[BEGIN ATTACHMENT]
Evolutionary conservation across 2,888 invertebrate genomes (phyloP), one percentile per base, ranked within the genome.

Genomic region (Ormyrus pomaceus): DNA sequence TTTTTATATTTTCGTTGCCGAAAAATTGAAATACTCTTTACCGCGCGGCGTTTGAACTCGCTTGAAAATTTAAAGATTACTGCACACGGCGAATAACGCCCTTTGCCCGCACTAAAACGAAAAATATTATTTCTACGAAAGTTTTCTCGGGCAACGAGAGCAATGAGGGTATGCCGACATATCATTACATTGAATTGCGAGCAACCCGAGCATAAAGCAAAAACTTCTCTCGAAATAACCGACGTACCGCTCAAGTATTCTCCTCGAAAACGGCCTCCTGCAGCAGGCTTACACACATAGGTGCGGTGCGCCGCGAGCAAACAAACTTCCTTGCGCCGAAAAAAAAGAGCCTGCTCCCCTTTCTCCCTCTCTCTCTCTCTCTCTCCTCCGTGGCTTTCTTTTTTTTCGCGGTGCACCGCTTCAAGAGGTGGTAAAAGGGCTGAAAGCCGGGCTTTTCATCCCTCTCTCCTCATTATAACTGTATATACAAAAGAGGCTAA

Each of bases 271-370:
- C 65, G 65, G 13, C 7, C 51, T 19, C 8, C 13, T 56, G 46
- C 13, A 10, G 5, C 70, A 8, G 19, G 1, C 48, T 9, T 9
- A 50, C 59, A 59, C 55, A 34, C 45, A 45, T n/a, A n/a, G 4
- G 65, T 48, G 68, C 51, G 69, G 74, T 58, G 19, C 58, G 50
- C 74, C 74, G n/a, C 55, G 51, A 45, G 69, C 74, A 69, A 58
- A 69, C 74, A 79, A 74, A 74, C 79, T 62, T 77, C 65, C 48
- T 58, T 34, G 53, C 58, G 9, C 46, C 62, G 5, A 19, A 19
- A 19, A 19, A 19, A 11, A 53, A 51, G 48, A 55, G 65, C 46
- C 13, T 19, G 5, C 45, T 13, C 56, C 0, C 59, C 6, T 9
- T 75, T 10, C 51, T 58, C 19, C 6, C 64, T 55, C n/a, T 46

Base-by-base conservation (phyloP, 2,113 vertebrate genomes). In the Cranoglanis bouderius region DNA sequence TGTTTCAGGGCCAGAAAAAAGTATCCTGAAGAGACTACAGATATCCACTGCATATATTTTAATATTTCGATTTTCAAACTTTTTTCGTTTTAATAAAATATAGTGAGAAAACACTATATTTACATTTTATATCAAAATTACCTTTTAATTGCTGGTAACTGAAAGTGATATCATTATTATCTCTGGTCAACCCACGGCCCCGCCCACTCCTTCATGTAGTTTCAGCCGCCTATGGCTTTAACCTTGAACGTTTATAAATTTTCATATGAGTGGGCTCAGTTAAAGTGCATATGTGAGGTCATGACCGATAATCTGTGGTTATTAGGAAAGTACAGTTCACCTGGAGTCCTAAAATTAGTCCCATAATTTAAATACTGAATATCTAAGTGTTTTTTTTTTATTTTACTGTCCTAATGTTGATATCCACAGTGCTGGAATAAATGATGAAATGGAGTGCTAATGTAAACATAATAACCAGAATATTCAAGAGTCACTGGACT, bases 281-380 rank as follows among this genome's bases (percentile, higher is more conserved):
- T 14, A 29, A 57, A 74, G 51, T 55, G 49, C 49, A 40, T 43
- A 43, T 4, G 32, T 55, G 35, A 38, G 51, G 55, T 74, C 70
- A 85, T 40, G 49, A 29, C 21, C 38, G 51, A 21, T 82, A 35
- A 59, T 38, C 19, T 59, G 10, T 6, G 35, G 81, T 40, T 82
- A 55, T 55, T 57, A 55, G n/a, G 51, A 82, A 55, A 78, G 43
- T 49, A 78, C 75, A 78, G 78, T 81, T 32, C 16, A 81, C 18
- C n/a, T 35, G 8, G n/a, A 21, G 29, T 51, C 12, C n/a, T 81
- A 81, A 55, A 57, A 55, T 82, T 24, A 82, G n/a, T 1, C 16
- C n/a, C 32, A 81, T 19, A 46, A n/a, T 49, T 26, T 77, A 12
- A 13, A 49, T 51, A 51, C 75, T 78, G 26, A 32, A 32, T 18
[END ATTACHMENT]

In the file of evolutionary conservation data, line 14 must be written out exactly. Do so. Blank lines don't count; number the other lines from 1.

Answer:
Base-by-base conservation (phyloP, 2,113 vertebrate genomes). In the Cranoglanis bouderius region DNA sequence TGTTTCAGGGCCAGAAAAAAGTATCCTGAAGAGACTACAGATATCCACTGCATATATTTTAATATTTCGATTTTCAAACTTTTTTCGTTTTAATAAAATATAGTGAGAAAACACTATATTTACATTTTATATCAAAATTACCTTTTAATTGCTGGTAACTGAAAGTGATATCATTATTATCTCTGGTCAACCCACGGCCCCGCCCACTCCTTCATGTAGTTTCAGCCGCCTATGGCTTTAACCTTGAACGTTTATAAATTTTCATATGAGTGGGCTCAGTTAAAGTGCATATGTGAGGTCATGACCGATAATCTGTGGTTATTAGGAAAGTACAGTTCACCTGGAGTCCTAAAATTAGTCCCATAATTTAAATACTGAATATCTAAGTGTTTTTTTTTTATTTTACTGTCCTAATGTTGATATCCACAGTGCTGGAATAAATGATGAAATGGAGTGCTAATGTAAACATAATAACCAGAATATTCAAGAGTCACTGGACT, bases 281-380 rank as follows among this genome's bases (percentile, higher is more conserved):